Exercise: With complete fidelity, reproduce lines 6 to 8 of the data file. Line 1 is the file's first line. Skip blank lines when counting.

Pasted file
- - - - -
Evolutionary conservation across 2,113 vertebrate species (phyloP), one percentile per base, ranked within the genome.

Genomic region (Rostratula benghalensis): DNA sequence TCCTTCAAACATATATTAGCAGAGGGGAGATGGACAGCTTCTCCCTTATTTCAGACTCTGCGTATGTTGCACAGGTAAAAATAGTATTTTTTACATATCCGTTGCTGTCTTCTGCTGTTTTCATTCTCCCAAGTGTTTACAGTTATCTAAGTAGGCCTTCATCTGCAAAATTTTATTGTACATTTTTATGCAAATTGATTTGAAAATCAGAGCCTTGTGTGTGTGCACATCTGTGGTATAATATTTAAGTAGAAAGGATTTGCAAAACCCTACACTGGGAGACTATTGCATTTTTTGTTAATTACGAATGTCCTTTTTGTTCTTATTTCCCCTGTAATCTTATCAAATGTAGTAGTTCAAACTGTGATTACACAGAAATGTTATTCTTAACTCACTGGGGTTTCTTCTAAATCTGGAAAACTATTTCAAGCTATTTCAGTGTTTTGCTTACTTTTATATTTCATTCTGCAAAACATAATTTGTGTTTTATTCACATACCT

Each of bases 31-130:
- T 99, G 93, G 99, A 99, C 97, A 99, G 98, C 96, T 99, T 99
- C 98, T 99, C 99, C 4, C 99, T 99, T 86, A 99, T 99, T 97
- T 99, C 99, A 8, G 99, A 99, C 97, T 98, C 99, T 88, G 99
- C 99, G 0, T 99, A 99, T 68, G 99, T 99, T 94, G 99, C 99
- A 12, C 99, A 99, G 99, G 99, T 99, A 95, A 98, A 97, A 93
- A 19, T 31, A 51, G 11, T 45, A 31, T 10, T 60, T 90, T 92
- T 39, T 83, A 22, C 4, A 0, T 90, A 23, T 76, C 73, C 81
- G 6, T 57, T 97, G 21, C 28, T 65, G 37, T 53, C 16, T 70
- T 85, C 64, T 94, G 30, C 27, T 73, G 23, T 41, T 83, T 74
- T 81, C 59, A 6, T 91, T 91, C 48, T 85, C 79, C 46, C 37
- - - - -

- T 99, C 99, A 8, G 99, A 99, C 97, T 98, C 99, T 88, G 99
- C 99, G 0, T 99, A 99, T 68, G 99, T 99, T 94, G 99, C 99
- A 12, C 99, A 99, G 99, G 99, T 99, A 95, A 98, A 97, A 93